In this Economic Letter, we summarize the survey’s main findings. Overall, businesses in the District are moderately concerned by climate risk, particularly the impact of anticipated changes in regulations, higher input costs, and variations in demand. While a number of firms find it more practical to informally consider climate risk in their everyday decisionmaking process, others have adopted formal risk mitigation strategies, particularly those in the agricultural and resource-related sector. Although approaches to climate-related risk varied substantially across the District and sectors of business activity, some of the emerging themes included risk monitoring, reduction of carbon dependence, and an emphasis on social responsibility.

A moderate risk for most firms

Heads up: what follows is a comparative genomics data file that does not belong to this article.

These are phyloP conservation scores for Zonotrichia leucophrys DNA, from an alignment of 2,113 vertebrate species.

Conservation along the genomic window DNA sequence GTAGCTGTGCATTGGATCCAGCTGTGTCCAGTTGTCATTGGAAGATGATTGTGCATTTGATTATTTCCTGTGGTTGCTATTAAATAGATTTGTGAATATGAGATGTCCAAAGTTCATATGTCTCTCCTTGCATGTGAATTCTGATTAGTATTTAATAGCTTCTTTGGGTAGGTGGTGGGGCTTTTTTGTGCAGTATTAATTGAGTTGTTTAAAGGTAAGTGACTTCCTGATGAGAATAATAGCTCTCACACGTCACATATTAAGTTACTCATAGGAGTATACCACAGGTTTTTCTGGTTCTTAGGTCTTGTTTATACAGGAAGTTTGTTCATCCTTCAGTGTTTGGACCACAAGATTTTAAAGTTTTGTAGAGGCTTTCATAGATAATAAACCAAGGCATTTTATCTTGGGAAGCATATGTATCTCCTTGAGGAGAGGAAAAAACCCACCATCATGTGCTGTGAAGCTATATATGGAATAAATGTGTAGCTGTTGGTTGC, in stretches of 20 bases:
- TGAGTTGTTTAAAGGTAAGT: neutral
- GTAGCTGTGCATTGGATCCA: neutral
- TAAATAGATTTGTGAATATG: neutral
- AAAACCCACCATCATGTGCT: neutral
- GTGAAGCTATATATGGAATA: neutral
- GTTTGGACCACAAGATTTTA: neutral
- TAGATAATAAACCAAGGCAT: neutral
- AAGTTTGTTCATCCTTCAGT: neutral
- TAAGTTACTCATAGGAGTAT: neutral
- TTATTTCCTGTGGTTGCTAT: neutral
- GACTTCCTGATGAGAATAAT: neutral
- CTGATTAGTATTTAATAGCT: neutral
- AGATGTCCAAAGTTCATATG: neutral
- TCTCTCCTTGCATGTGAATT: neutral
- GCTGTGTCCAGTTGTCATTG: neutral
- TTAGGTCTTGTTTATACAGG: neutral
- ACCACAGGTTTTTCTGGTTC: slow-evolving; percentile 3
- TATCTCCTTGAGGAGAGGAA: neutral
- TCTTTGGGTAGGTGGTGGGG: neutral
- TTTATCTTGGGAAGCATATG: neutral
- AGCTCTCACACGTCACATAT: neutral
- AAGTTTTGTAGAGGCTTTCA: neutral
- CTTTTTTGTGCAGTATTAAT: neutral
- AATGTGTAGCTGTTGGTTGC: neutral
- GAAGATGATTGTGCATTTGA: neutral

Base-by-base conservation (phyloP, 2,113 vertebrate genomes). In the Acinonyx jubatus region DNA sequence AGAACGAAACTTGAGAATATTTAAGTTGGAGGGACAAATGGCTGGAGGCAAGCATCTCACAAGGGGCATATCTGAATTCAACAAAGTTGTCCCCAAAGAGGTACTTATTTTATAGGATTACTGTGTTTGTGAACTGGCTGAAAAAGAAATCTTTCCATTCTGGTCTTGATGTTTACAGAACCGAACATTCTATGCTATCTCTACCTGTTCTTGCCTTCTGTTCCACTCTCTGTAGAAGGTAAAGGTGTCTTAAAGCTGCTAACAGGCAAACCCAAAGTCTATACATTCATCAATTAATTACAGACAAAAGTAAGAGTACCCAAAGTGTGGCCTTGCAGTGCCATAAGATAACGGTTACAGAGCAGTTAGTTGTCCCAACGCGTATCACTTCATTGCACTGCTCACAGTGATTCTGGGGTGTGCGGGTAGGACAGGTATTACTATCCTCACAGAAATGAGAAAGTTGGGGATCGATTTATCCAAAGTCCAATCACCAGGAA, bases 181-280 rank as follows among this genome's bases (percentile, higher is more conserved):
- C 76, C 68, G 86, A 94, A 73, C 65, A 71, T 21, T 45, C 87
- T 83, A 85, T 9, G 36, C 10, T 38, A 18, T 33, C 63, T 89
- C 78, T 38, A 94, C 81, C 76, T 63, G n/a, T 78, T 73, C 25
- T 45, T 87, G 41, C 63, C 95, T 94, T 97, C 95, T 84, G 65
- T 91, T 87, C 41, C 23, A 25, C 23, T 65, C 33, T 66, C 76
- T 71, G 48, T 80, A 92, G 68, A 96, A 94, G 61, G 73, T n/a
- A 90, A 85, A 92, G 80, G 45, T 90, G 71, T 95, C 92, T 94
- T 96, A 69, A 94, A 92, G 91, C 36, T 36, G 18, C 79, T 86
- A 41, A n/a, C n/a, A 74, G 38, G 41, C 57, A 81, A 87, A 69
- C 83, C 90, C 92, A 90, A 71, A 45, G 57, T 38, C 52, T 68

Survey results showed that climate risk is a moderate concern for most businesses in the District. If climate risk is not already having an impact on their activities, firms expect that it will affect their revenue, costs, or investments in the future. Sixty percent of respondents confirmed that they are already feeling or expect to feel such effects to their bottom lines in the future. The vast majority of those who flagged climate risk as a concern recognized it as a high (29%) or a moderate priority (61%) issue. Respondents who assigned a lower priority to climate risk mentioned competing priorities, suggesting that limited resources may be preventing some firms from putting additional effort toward climate risk mitigation. Financial and COVID-related concerns were the two competing sources of risk cited most often.